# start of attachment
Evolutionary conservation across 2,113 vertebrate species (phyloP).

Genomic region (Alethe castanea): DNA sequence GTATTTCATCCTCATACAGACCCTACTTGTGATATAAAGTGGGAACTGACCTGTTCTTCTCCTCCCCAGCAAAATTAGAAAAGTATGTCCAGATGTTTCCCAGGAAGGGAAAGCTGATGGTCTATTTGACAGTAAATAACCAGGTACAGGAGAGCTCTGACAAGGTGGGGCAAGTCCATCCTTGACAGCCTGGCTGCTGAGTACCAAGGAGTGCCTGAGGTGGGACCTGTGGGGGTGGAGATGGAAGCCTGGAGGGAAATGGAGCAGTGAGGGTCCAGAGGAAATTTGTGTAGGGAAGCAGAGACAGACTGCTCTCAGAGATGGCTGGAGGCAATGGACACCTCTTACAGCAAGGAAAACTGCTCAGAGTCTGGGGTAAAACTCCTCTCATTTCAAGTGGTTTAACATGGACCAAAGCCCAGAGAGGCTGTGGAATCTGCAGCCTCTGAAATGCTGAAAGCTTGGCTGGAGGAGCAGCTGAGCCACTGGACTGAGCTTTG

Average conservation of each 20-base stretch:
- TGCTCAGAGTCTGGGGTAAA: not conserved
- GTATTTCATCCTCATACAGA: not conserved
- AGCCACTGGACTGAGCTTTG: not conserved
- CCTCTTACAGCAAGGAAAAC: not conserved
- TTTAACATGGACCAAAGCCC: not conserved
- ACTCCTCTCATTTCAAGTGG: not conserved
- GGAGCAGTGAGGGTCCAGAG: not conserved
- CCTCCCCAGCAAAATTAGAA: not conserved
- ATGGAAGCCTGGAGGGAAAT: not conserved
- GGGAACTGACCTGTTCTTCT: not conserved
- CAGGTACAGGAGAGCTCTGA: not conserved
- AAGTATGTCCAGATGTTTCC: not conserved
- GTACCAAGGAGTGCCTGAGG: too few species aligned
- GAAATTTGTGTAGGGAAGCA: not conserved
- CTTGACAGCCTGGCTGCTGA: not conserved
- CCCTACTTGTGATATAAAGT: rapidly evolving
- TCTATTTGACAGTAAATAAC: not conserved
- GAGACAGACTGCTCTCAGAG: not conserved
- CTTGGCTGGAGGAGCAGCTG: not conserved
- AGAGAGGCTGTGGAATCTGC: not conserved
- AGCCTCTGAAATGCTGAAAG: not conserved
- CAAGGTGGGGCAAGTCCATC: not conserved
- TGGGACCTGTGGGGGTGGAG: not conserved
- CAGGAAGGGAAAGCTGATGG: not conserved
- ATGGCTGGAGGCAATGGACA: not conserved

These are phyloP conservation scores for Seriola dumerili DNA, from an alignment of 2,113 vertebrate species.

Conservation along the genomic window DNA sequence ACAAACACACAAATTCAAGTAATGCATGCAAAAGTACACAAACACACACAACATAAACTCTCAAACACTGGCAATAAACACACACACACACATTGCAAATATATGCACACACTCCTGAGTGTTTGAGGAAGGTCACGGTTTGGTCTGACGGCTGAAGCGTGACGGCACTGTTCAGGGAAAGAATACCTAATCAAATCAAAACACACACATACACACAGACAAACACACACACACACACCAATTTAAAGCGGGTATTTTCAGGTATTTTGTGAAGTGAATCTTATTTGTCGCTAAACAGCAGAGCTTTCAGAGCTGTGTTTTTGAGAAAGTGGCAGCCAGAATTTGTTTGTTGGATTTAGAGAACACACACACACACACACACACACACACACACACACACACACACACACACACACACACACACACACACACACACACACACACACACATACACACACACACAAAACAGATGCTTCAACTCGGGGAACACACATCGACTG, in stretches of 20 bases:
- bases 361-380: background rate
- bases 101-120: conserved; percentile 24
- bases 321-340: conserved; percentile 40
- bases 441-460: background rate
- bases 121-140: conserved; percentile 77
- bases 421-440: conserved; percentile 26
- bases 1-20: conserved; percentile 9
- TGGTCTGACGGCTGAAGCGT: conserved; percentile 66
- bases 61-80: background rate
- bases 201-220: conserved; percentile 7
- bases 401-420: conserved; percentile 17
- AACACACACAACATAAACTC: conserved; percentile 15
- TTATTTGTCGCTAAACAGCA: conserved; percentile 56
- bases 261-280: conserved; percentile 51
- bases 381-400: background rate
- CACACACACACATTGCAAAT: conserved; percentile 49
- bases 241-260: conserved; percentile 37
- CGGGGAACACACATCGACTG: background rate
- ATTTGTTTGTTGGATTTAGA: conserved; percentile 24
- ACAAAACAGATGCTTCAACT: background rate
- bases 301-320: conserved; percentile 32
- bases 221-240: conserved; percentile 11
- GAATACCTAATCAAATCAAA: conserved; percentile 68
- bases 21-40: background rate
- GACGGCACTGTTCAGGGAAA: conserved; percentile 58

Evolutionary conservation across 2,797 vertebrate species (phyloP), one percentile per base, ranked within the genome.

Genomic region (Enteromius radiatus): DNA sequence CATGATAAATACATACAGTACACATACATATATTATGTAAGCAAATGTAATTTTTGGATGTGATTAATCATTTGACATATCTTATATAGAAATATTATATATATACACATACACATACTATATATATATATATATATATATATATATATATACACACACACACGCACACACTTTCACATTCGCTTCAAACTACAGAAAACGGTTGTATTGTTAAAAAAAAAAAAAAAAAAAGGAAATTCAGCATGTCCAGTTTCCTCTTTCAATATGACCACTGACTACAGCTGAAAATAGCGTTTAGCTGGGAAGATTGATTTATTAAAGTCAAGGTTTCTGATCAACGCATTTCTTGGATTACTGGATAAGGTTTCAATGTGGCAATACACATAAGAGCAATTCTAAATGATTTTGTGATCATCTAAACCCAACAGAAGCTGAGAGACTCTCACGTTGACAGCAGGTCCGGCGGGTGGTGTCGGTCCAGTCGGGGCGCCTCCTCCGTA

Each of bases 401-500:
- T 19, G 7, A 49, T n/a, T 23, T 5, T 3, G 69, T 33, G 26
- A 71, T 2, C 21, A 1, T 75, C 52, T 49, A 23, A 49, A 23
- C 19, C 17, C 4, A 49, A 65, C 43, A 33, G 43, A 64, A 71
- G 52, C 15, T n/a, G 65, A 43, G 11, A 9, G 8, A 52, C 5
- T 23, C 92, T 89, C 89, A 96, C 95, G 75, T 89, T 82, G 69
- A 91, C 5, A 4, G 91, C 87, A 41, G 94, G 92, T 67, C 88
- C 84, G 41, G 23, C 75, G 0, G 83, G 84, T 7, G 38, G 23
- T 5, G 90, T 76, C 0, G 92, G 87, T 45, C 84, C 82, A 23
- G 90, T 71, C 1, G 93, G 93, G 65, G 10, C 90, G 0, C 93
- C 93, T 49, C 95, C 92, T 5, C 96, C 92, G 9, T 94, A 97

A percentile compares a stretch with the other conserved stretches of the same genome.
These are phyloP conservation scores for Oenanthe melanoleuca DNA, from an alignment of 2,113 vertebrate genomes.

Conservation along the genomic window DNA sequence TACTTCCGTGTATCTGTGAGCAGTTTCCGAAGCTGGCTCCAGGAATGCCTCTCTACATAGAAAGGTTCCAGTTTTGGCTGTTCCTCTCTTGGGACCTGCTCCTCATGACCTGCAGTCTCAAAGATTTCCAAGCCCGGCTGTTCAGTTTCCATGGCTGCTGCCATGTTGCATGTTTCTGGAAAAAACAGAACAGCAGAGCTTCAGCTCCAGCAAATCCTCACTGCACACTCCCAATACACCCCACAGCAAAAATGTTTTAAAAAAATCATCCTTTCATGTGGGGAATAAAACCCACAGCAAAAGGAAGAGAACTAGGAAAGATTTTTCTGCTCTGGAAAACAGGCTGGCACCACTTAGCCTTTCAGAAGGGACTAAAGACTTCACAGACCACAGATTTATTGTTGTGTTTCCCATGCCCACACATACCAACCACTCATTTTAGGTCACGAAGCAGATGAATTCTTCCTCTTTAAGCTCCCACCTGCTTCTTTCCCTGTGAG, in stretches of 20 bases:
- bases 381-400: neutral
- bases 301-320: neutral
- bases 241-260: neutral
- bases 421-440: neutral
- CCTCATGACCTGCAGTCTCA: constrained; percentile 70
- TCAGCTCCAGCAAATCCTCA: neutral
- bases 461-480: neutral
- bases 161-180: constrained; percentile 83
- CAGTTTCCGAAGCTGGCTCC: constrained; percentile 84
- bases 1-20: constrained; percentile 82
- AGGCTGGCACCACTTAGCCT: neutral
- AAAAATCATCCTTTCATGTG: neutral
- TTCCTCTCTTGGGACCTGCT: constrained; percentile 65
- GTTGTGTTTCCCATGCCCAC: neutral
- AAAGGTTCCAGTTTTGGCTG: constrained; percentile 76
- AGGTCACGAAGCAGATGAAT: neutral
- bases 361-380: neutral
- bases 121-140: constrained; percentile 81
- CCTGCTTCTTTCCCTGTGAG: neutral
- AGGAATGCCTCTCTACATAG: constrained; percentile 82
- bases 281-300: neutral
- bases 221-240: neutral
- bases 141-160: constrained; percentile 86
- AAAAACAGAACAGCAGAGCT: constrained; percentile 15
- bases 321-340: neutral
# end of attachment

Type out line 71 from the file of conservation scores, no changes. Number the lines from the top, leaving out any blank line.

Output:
Conservation along the genomic window DNA sequence TACTTCCGTGTATCTGTGAGCAGTTTCCGAAGCTGGCTCCAGGAATGCCTCTCTACATAGAAAGGTTCCAGTTTTGGCTGTTCCTCTCTTGGGACCTGCTCCTCATGACCTGCAGTCTCAAAGATTTCCAAGCCCGGCTGTTCAGTTTCCATGGCTGCTGCCATGTTGCATGTTTCTGGAAAAAACAGAACAGCAGAGCTTCAGCTCCAGCAAATCCTCACTGCACACTCCCAATACACCCCACAGCAAAAATGTTTTAAAAAAATCATCCTTTCATGTGGGGAATAAAACCCACAGCAAAAGGAAGAGAACTAGGAAAGATTTTTCTGCTCTGGAAAACAGGCTGGCACCACTTAGCCTTTCAGAAGGGACTAAAGACTTCACAGACCACAGATTTATTGTTGTGTTTCCCATGCCCACACATACCAACCACTCATTTTAGGTCACGAAGCAGATGAATTCTTCCTCTTTAAGCTCCCACCTGCTTCTTTCCCTGTGAG, in stretches of 20 bases: